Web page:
Pipeline Shutdown Pushes Freight to Spot Market
The trucking freight market is navigating roadblock after roadblock. Following early May’s International Roadcheck, aka Blitz Week, rates have been gaining momentum and are nearing record highs. A fuel shortage and panic buying, caused by the Colonial Pipeline shutdown, have been displacing capacity and planning, creating a domino effect across markets and supply chains.
“Carriers are pushing their capacity into the spot markets, and we are not yet at the peak of the spot rally,” says Justin Maze, Transfix’s senior manager of carrier account management. “Load-to-truck (LTR) ratios continue to rise, as more freight is shifted onto the spot load boards. Supply is still well below demand with no end in sight, and imports continue to set records, with the Port of Los Angeles shattering its previous April record by 29%.”
“As we drive through the second half of May, we likely won’t experience the mid-month looseness we were hoping for,” Maze says. “Instead, we’ll see markets continue to get tighter as we head into the peak-volume month of June.”
“The Colonial Pipeline, which delivers about 45% of the fuel consumed on the East Coast, runs from the Gulf Coast to the New York metropolitan region, but states in the Southeast are more reliant on it,” Elinor Aspegren and Michael James write for USA Today. “The pipeline transports 2.5 million barrels of petroleum a day, including gasoline, diesel fuel, jet fuel, home heating oil and fuel for the U.S. military. It’s the largest oil products pipeline in the United States.”
The lack of fuel in the Southeast did not help with capacity or rates; it is still unknown what and how much impact this will have on markets going forward. “We started to feel the operational effects last Wednesday — 5 days after the pipeline was shut down,” Maze says. “We are seeing markets react in untraditional ways. It’s May, and carriers typically would head to southeastern states for higher rates due to produce season. But during the past few days, it has been extremely difficult and more costly to send carriers into states experiencing gas shortages. At the same time, it has been difficult finding capacity in those states for pickups.”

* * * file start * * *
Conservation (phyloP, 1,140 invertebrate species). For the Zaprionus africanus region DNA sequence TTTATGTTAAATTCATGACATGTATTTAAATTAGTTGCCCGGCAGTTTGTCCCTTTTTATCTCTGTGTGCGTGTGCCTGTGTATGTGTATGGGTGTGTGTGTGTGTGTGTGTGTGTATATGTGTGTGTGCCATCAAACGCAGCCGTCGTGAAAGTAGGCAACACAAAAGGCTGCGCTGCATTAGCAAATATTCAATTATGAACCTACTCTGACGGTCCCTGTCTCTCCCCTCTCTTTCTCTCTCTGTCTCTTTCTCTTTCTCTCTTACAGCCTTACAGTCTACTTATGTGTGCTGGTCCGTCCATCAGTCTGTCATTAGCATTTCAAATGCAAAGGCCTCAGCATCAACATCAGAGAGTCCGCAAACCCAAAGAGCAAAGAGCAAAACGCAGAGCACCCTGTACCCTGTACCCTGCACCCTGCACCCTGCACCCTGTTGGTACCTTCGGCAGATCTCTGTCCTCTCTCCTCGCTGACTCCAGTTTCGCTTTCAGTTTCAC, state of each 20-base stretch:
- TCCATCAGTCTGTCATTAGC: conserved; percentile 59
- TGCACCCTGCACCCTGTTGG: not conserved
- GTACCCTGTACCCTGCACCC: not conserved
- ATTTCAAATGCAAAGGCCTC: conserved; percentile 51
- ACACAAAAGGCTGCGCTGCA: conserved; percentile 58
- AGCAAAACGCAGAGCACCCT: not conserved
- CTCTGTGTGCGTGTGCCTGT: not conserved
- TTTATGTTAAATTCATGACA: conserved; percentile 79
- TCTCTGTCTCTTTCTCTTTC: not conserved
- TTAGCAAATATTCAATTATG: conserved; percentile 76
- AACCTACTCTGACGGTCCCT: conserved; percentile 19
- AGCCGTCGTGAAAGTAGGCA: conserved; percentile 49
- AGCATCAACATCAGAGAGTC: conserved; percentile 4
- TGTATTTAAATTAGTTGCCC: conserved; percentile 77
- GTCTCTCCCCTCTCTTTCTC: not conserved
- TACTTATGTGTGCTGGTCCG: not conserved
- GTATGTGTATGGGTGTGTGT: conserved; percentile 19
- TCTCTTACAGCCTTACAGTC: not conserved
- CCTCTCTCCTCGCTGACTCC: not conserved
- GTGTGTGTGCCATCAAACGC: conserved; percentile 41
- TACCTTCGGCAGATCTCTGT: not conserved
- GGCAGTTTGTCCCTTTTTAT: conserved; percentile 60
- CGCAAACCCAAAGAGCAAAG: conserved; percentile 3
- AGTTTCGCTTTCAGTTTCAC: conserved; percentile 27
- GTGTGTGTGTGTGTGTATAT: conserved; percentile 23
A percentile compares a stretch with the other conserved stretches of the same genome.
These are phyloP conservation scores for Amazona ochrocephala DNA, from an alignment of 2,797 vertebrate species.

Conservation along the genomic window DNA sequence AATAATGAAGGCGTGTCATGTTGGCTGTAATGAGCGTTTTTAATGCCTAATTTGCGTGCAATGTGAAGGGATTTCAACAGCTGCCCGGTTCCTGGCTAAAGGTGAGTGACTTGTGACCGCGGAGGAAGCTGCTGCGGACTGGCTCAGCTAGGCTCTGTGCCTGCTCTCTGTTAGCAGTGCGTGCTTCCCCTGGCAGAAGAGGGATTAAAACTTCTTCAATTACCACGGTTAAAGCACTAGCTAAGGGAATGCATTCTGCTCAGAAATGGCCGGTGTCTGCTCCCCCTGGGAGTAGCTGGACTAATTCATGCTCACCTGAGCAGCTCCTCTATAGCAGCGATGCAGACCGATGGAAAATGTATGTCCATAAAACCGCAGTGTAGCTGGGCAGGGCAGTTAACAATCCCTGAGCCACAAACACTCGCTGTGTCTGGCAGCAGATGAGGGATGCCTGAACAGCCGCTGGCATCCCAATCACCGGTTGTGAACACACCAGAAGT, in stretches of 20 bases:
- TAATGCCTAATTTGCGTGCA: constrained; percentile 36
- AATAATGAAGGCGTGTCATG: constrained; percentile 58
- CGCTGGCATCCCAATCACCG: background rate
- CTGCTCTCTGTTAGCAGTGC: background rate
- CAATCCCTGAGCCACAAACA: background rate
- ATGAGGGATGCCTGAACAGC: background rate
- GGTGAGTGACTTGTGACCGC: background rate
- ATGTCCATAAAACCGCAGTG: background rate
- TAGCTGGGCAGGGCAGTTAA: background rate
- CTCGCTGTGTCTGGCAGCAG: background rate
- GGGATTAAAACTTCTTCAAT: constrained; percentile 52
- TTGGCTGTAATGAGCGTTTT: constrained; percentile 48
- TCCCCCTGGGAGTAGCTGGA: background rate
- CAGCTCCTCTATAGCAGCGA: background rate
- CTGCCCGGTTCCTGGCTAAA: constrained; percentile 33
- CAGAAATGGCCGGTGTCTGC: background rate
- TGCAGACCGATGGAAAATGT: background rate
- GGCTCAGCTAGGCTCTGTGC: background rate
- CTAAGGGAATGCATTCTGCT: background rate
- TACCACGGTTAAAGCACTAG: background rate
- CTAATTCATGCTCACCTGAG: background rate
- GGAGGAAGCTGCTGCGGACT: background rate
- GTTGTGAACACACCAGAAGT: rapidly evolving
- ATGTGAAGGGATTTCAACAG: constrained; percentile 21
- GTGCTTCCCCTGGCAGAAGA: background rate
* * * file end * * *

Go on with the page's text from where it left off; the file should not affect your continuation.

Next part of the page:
“Drivers are telling us their biggest pain points are finding gas stations that have fuel and waiting on long lines,” Maze says. “This is affecting service levels and supply in the market. In some cases, drivers cannot get to their pickup or delivery, because they are playing whack-a-mole with gas stations. We continue to monitor the impact this will have, but things do seem to be normalizing quickly, unlike what we saw with the February deep freeze.”
Indeed, the pipeline returned service to all markets on Thursday. U.S. Energy Secretary Jennifer Granholm said in a tweet the same day, “That should mean things will return to normal by the end of the weekend.”
Bridge Crack Further Moves Supply Chain from River to Road, Creating Infrastructure Issues
As if the pipeline closure weren’t enough, a crack on the Interstate 40 bridge in Memphis, Tennessee, put another spotlight on supply-chain and infrastructure vulnerabilities in the U.S.
The Hernando de Soto Bridge over the Mississippi River connects Arkansas and Tennessee. “The Mississippi River provides a vital downstream route for farmers who need to transport crops and a pathway from the gulf for oil and gas companies,” NBC News’ Doha Madani writes. There are more than 700 barges now backed up and waiting to pass through. No timeline has been given for fixing the bridge.
Every river barge taken out of the supply chain adds about 70 tractor-trailers to roadways, estimates Thomas Goldsby, chair of logistics and co-faculty director of the Global Supply Chain Institute at the University of Tennessee, Knoxville.
“Sure, we can move things by truck, but if you’ve been paying attention to what’s been going on with trucking capacity, it’s a very tight supply right now,” Goldsby says. “And here we’re talking about, you know, tankers and flatbeds and … subclasses of transportation by truck that are even more constrained.”
According to Madani: “Truck and car traffic in Memphis has been diverted to the nearby Interstate 55 bridge, which will help keep roadway shipping at normal levels, though increased congestion may cause delays. If shipping is delayed on the river too long or repairs lead to long-term disruptions, companies may have to consider alternative means for moving their products.”
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